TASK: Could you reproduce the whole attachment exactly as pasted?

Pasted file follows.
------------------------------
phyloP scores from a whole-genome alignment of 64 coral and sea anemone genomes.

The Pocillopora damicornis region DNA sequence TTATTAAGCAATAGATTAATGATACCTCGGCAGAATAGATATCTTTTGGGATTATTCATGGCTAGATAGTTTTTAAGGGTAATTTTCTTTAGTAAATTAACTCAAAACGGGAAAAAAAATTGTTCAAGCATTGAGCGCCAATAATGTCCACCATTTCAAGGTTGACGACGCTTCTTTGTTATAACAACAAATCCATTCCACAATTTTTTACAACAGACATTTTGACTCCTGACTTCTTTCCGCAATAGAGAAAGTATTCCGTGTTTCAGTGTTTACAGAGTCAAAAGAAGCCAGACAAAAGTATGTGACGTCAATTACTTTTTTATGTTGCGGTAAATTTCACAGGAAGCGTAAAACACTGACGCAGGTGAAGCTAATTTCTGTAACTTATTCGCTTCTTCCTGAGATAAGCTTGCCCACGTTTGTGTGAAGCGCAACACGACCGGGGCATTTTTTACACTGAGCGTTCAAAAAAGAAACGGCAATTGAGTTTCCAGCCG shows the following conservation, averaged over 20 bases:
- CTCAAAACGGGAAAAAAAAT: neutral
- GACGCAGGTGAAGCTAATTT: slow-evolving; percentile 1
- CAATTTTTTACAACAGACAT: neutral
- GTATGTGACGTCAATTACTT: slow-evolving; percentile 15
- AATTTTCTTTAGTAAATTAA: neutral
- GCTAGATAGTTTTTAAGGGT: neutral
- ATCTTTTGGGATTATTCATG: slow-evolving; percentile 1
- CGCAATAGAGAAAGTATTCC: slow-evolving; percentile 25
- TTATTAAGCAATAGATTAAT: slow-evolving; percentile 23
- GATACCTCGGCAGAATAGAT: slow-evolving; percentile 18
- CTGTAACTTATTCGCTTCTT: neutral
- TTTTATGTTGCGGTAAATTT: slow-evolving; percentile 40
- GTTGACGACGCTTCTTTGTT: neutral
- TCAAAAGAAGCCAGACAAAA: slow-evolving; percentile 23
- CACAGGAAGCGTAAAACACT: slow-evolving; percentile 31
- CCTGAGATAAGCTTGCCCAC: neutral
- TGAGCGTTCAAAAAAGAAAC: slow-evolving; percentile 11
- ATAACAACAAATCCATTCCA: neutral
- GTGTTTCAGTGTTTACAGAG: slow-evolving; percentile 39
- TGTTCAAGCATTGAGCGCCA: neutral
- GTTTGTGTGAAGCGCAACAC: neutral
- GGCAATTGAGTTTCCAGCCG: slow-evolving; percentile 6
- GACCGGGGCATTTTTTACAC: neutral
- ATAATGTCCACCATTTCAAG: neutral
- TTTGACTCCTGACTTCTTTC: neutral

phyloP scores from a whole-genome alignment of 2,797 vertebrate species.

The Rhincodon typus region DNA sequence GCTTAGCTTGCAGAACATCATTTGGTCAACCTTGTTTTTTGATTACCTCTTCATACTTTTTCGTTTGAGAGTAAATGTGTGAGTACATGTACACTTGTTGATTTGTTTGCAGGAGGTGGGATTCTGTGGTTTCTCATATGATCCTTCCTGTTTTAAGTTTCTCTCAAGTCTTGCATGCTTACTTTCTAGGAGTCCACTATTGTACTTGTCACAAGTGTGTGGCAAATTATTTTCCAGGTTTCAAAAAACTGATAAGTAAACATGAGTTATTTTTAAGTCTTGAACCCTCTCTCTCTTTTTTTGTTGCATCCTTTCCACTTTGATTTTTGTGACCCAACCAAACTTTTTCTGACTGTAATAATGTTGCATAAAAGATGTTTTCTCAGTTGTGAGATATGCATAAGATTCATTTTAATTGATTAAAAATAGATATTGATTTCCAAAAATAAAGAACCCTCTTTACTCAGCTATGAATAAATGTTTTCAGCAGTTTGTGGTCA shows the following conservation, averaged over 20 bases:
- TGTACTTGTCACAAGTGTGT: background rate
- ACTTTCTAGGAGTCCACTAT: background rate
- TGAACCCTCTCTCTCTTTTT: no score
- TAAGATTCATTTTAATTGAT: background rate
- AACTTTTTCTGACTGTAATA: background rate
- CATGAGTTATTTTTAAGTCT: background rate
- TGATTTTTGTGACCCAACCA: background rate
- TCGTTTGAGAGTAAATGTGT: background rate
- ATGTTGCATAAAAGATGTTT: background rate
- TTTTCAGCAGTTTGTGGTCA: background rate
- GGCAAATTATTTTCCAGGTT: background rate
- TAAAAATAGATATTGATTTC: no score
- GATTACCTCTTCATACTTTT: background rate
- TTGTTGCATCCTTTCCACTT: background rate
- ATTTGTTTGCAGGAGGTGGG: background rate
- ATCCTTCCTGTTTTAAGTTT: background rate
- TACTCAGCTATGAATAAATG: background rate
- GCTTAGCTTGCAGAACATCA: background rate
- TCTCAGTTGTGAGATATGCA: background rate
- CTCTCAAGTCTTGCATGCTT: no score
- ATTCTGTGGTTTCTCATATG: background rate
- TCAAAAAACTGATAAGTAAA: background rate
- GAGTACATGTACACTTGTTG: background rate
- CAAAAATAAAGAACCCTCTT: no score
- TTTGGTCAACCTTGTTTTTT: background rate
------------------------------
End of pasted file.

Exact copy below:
phyloP scores from a whole-genome alignment of 64 coral and sea anemone genomes.

The Pocillopora damicornis region DNA sequence TTATTAAGCAATAGATTAATGATACCTCGGCAGAATAGATATCTTTTGGGATTATTCATGGCTAGATAGTTTTTAAGGGTAATTTTCTTTAGTAAATTAACTCAAAACGGGAAAAAAAATTGTTCAAGCATTGAGCGCCAATAATGTCCACCATTTCAAGGTTGACGACGCTTCTTTGTTATAACAACAAATCCATTCCACAATTTTTTACAACAGACATTTTGACTCCTGACTTCTTTCCGCAATAGAGAAAGTATTCCGTGTTTCAGTGTTTACAGAGTCAAAAGAAGCCAGACAAAAGTATGTGACGTCAATTACTTTTTTATGTTGCGGTAAATTTCACAGGAAGCGTAAAACACTGACGCAGGTGAAGCTAATTTCTGTAACTTATTCGCTTCTTCCTGAGATAAGCTTGCCCACGTTTGTGTGAAGCGCAACACGACCGGGGCATTTTTTACACTGAGCGTTCAAAAAAGAAACGGCAATTGAGTTTCCAGCCG shows the following conservation, averaged over 20 bases:
- CTCAAAACGGGAAAAAAAAT: neutral
- GACGCAGGTGAAGCTAATTT: slow-evolving; percentile 1
- CAATTTTTTACAACAGACAT: neutral
- GTATGTGACGTCAATTACTT: slow-evolving; percentile 15
- AATTTTCTTTAGTAAATTAA: neutral
- GCTAGATAGTTTTTAAGGGT: neutral
- ATCTTTTGGGATTATTCATG: slow-evolving; percentile 1
- CGCAATAGAGAAAGTATTCC: slow-evolving; percentile 25
- TTATTAAGCAATAGATTAAT: slow-evolving; percentile 23
- GATACCTCGGCAGAATAGAT: slow-evolving; percentile 18
- CTGTAACTTATTCGCTTCTT: neutral
- TTTTATGTTGCGGTAAATTT: slow-evolving; percentile 40
- GTTGACGACGCTTCTTTGTT: neutral
- TCAAAAGAAGCCAGACAAAA: slow-evolving; percentile 23
- CACAGGAAGCGTAAAACACT: slow-evolving; percentile 31
- CCTGAGATAAGCTTGCCCAC: neutral
- TGAGCGTTCAAAAAAGAAAC: slow-evolving; percentile 11
- ATAACAACAAATCCATTCCA: neutral
- GTGTTTCAGTGTTTACAGAG: slow-evolving; percentile 39
- TGTTCAAGCATTGAGCGCCA: neutral
- GTTTGTGTGAAGCGCAACAC: neutral
- GGCAATTGAGTTTCCAGCCG: slow-evolving; percentile 6
- GACCGGGGCATTTTTTACAC: neutral
- ATAATGTCCACCATTTCAAG: neutral
- TTTGACTCCTGACTTCTTTC: neutral

phyloP scores from a whole-genome alignment of 2,797 vertebrate species.

The Rhincodon typus region DNA sequence GCTTAGCTTGCAGAACATCATTTGGTCAACCTTGTTTTTTGATTACCTCTTCATACTTTTTCGTTTGAGAGTAAATGTGTGAGTACATGTACACTTGTTGATTTGTTTGCAGGAGGTGGGATTCTGTGGTTTCTCATATGATCCTTCCTGTTTTAAGTTTCTCTCAAGTCTTGCATGCTTACTTTCTAGGAGTCCACTATTGTACTTGTCACAAGTGTGTGGCAAATTATTTTCCAGGTTTCAAAAAACTGATAAGTAAACATGAGTTATTTTTAAGTCTTGAACCCTCTCTCTCTTTTTTTGTTGCATCCTTTCCACTTTGATTTTTGTGACCCAACCAAACTTTTTCTGACTGTAATAATGTTGCATAAAAGATGTTTTCTCAGTTGTGAGATATGCATAAGATTCATTTTAATTGATTAAAAATAGATATTGATTTCCAAAAATAAAGAACCCTCTTTACTCAGCTATGAATAAATGTTTTCAGCAGTTTGTGGTCA shows the following conservation, averaged over 20 bases:
- TGTACTTGTCACAAGTGTGT: background rate
- ACTTTCTAGGAGTCCACTAT: background rate
- TGAACCCTCTCTCTCTTTTT: no score
- TAAGATTCATTTTAATTGAT: background rate
- AACTTTTTCTGACTGTAATA: background rate
- CATGAGTTATTTTTAAGTCT: background rate
- TGATTTTTGTGACCCAACCA: background rate
- TCGTTTGAGAGTAAATGTGT: background rate
- ATGTTGCATAAAAGATGTTT: background rate
- TTTTCAGCAGTTTGTGGTCA: background rate
- GGCAAATTATTTTCCAGGTT: background rate
- TAAAAATAGATATTGATTTC: no score
- GATTACCTCTTCATACTTTT: background rate
- TTGTTGCATCCTTTCCACTT: background rate
- ATTTGTTTGCAGGAGGTGGG: background rate
- ATCCTTCCTGTTTTAAGTTT: background rate
- TACTCAGCTATGAATAAATG: background rate
- GCTTAGCTTGCAGAACATCA: background rate
- TCTCAGTTGTGAGATATGCA: background rate
- CTCTCAAGTCTTGCATGCTT: no score
- ATTCTGTGGTTTCTCATATG: background rate
- TCAAAAAACTGATAAGTAAA: background rate
- GAGTACATGTACACTTGTTG: background rate
- CAAAAATAAAGAACCCTCTT: no score
- TTTGGTCAACCTTGTTTTTT: background rate